Fast Neutron Beam Facility

Experiment set up in fast neutron beam to test Si based solar cells response to radiation
Experiment set up in fast neutron beam to test Si based solar cells response to radiation

The OSURR fast neutron beam facility is able to deliver a reactor-spectrum neutron beam with a diameter of 1.25” (32 mm) and relatively high flux (~ 2E7 nv) that can be used for both thermal and fast neutron radiography and tomography.

The facility is particularly useful for researchers interested in the fields of neutron imaging and its applications such as imaging water flow in fuel cells, mapping hydrogen in metal hydride, lithium distribution in Li-ion batteries, defects in additive manufacturing process, and the general non-destructive testing (NDT) and non-destructive evaluation (NDE). It can also be used to evaluate neutron sensors, rad-hard electronics, and for other neutron sensitive studies.

A 5”-thick bismuth plug is included in the collimator to greatly reduce the gamma dose in the beam, and different external thermal neutron filters can be used to greatly reduce thermal neutrons in the beam. However, when thermal neutron filter is not applied, this beam also provides a high flux of thermal neutrons for research.

A moveable backstop for the facility allows for a maximum experiment setup depth of 2 feet from the collimator exit, with approximately 3 feet of working space from side to side.

Beam facility characteristics

Table listing the characteristics of the fast beam (this is a draft of alt text that needs to be updated later)


A rotating neutron chopper is available with a rotation speed up to approximately 1200 rpm that can produce a train of neutron pulses with a minimum duration of approximately 1 ms.

In addition, a fast neutron tomography setup is available. This automated neutron computed tomography (CT) system has a mobile imaging station which provides researchers with flexibility, efficiency, and reduced imaging time, as well as repeatable experimental setups and runs with online focusing. The imaging apparatus is composed of a water-cooled EMCCD camera, a front-surface mirror, and a high energy neutron-sensitive PVT scintillator, with a customized mobile design and a special on-line focusing feature. A total of 5 motion stages are built into the system to give XYZ and rotational freedoms for sample positioning, and there is another linear stage to fine tune the distance between the camera and the mirror. A customized Python code and user-friendly GUI provides a fully automated imaging acquisition not requiring user interaction but that allows tracking of progress. A complete fast neutron tomography dataset with 360° projections can be acquired in less than 2 hours, with 20 seconds per projection. The on-line focusing is accomplished with a dielectrically actuated liquid lens. The focusing algorithm is written into the code to search for the best spatial resolution by adjusting the applied voltage to the lens. While a spatial resolution of ~ 500 mm has been achieved for fast nCT, our thermal nCT has a resolution around 150 mm.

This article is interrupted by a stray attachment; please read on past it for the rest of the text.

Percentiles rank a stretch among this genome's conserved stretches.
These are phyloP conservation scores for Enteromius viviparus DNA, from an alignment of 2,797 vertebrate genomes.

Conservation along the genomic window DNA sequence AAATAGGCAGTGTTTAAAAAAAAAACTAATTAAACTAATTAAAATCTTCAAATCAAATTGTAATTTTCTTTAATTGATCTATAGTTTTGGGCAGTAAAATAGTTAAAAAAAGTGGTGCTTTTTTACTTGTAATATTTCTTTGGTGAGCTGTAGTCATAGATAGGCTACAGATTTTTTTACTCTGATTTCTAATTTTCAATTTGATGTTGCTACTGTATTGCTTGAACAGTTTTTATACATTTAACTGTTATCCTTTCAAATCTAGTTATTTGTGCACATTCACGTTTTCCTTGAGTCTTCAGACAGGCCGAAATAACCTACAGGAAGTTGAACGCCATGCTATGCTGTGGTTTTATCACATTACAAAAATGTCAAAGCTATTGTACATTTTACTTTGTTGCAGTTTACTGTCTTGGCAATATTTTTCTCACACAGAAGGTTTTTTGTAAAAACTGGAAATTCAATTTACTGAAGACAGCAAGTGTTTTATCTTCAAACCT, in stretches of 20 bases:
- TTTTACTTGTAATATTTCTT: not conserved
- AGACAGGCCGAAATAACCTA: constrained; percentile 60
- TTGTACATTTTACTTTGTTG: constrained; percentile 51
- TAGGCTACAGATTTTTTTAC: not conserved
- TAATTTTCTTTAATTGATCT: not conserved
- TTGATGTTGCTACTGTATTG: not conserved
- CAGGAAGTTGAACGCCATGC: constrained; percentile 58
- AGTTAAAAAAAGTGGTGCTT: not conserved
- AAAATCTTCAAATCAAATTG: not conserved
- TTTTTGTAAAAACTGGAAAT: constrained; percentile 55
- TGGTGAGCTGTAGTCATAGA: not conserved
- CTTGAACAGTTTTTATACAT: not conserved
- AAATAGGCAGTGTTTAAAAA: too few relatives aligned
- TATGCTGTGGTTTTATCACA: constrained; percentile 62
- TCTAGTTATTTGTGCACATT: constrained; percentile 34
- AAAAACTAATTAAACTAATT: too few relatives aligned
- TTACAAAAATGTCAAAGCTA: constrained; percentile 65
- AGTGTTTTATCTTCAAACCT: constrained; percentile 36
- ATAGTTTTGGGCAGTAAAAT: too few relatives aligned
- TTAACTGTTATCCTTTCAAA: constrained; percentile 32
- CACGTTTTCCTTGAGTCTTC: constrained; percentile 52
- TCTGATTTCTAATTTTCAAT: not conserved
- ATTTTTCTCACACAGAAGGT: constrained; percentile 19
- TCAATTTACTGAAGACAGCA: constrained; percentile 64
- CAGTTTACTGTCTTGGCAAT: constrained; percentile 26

Beam control and Beam-stop

The beam shutter is a cylindrical drum with lead shot to shield against gamma radiation when the beam is not in use. The majority of the neutron radiation is attenuated by the beam-stop shielding external to the shutter.

The longer segment of the collimator, closest to the reactor core is 42" long and contains graphite, borated cement, MetamicTM, and lead apertures along with a 4" thick bismuth plug to reduce gamma radiation in the beam.

A shorter segment of the collimator has a larger diameter (~7” O.D.) and is situated inside the tube shutter box.

Diagram of Fast Beam Setup
animation of an object turning










The total neutron flux at the beam exit of the fast beam facility without using a thermal neutron filter at a reactor power of 450 kW is 2.3E+07 n/cm2/s. The unfiltered flux is composed of 36% thermal neutrons (En<0.5 eV, 0.8E+07 nv) and 64% epi-cadmium neutrons (En>0.5 eV, 1.5E+07 nv).

This upgraded beam port infrastructure was funded through a Reactor Upgrade Award from DOE NEUP received by the Ohio State University Research Reactor (OSURR). The automated neutron imaging station was built by Mr. Matt Bisbee who is a DOE NEUP Fellow and was partially supported by Lawrence Livermore National Laboratory.

What is fast neutron radiography?

  • Form of non-destructive evaluation (NDE) largely to evaluate interior structures
  • Think X-ray image but with fast neutrons as the source

Why fast neutrons?

  • Highly penetrative of High Z materials but interact  more with low Z materials
  • Higher scatter cross sections, and lower absorption; therefore less activation

What is tomography?

  • 3-D reconstruction from group of 2-D radiographs
  • Improves ability to detect features within sample

Fast neutron imaging is a non-destructive evaluation method that provides contrast in the images based on the elastic scattering cross sections differences of the materials. It has a higher penetration and less activation compared to thermal neutron imaging, which has a potential for spent fuel and dry cast storage canister evaluation.